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Series I - Chapter 25 - 'Renunciation of Riches'

Series I - Chapter 25 - 'Renunciation of Riches'

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Commentaries on Living

WE WERE SITTING in the shade of a large tree, overlooking a green valley. The woodpeckers were busy and there were ants in a long line scurrying back and forth between two trees. The wind was from the sea, bringing the smell of a distant fog. The mountains were blue and dreamy; often they had seemed so close, but now they were far away. A small bird was drinking from the little pool made by a leaky pipe. Two grey squirrels with large bushy tails were chasing each other up and down a tree; they would climb to the top and come spinning down with mad speed almost to the ground, and then go up again.

He was once a very rich man and had renounced his riches. He had had a great many possessions and had enjoyed the burden of their responsibility, for he was charitable and not too hard of heart. He gave without stint and forgot what he gave. He was good to his helpers and saw to their benefits, and made money easily in a world that was bent on moneymaking. He was unlike those whose bank accounts and investments are bigger than themselves, who are lonely and afraid of people and their demands, who shut themselves off in the peculiar atmosphere of their wealth. He was not a threat to his family nor did he yield easily, and he had many friends, but not because he was rich. He was saying that he had given up his possessions because it had struck him one day, as he was reading something, how vastly stupid were his moneymaking and his wealth. Now he had but few things and was trying to lead a simple life to find out what it was all about and whether there was something beyond the appetites of the physical centres.

To be content with little is comparatively easy; to be free from the burden of many things is not difficult when one is on a journey looking for something else. The urgency of inward search clears away the confusion of many possessions, but being free from outer things does not mean a simple life. Outer simplicity and order do not necessarily mean inner tranquillity and innocence. It is good to be simple outwardly, for it does give a certain freedom, it is a gesture of integrity; but why is it that we invariably begin with the outer and not with the inner simplicity. Is it to convince ourselves and others of our intention? Why do we have to convince ourselves. Freedom from things needs intelligence, not gestures and convictions; and intelligence is not personal. If one is aware of all the implications of many possessions, that very awareness liberates, and then there is no need for dramatic assertions and gestures. It is when this intelligent awareness is not functioning that we resort to disciplines and detachments. The emphasis is not on much or little, but on intelligence; and the intelligent man, being content with little, is free from many possessions.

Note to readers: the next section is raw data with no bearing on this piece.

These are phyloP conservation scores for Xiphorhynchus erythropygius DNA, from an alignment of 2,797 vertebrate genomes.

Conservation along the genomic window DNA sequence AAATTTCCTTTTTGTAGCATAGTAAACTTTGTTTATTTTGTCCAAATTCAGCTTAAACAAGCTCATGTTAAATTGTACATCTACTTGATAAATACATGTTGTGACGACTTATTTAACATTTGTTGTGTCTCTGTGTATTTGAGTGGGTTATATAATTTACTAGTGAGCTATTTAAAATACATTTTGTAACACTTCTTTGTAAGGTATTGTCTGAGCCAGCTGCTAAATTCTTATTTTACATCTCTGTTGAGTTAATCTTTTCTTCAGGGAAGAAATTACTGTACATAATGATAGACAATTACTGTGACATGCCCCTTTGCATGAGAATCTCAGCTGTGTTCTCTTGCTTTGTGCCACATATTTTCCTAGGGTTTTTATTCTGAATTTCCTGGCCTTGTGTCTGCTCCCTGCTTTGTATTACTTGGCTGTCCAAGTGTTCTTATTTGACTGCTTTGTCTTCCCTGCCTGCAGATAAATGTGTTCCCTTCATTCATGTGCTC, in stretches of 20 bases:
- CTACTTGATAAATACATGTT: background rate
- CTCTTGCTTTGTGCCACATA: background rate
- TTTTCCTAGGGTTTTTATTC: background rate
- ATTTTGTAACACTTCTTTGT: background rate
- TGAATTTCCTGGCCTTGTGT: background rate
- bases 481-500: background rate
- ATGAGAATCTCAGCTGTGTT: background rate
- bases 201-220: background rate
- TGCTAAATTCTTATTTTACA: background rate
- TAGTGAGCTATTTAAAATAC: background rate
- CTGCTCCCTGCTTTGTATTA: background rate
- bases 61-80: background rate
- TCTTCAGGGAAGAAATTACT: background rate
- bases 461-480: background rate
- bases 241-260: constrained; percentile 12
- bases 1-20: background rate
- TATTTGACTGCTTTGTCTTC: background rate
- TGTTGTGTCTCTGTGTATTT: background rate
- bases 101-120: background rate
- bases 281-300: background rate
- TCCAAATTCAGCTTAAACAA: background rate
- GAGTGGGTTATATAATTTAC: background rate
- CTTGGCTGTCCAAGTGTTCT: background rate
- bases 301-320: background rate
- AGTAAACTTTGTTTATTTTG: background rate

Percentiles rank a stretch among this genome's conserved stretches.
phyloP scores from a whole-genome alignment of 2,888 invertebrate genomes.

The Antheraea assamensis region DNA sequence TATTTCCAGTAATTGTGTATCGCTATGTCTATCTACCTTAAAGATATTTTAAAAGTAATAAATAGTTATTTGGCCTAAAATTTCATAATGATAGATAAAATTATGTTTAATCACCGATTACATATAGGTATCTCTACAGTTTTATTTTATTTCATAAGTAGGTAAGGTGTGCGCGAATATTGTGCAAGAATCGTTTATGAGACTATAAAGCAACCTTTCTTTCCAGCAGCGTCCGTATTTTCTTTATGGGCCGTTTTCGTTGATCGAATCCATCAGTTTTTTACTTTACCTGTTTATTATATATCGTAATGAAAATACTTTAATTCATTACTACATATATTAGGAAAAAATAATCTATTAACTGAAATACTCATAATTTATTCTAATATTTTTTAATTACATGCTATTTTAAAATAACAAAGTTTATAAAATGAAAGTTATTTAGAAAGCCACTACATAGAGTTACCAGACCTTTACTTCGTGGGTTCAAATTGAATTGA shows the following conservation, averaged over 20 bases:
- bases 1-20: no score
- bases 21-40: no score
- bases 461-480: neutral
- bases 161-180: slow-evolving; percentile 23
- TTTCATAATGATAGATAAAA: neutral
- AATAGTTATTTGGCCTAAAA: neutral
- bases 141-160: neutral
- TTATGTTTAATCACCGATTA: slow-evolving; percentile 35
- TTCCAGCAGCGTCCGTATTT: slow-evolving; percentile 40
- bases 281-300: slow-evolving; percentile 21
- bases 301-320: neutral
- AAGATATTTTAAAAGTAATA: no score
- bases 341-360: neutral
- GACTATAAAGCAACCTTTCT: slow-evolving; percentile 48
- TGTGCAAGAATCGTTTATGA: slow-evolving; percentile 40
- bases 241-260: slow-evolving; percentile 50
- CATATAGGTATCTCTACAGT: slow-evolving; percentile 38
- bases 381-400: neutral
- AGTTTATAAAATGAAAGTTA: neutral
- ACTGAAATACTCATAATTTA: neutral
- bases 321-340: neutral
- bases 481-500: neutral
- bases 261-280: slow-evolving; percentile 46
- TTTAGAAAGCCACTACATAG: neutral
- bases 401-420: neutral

But contentment is one thing and simplicity is quite another. The desire for contentment or for simplicity is binding. Desire makes for complexity. Contentment comes with the awareness of what is, and simplicity with the freedom from what is. It is well to be outwardly simple, but it is far more important to be inwardly simple and clear. Clarity does not come through a determined and purposeful mind; the mind cannot create it. The mind can adjust itself, can arrange and put its thoughts in order; but this is not clarity or simplicity.

The action of will makes for confusion; because will, however sublimated, is still the instrument of desire. The will to be, to become, however worth while and noble, may have a directive, may clear a way amidst confusion; but such a process leads to isolation, and clarity cannot come through isolation. The action of will may temporarily light up the immediate foreground, necessary for mere activity, but it can never clear up the background; for will itself is the outcome of this very background. The background breeds and nourishes the will, and will may sharpen the background, heighten its potentialities; but it can never cleanse the background.

Simplicity is not of the mind. A planned simplicity is only a cunning adjustment, a defence against pain and pleasure; it is a self-enclosing activity which breeds various forms of conflict and confusion. It is conflict that brings darkness, within and without. Conflict and clarity cannot exist together; and it is freedom from conflict that gives simplicity, not the overcoming of conflict. What is conquered has to be conquered again and again, and so conflict is made endless. The understanding of conflict is the understanding of desire. Desire may abstract itself as the observer, the one who understands; but this sublimation of desire is only postponement and not understanding. The phenomenon of the observer and the observed is not a dual process, but a single one; and only in experiencing the fact of this unitary process is there freedom from desire, from conflict. The question of how to experience this fact should never arise. It must happen; and it happens only when there is alertness and passive awareness. You cannot know the actual experience of meeting a poisonous snake by imagining or speculating about it while sitting comfortably in your room. To meet the snake you must venture out beyond the paved streets and artificial lights.

Thought may record but it cannot experience the freedom from conflict; for simplicity or clarity is not of the mind.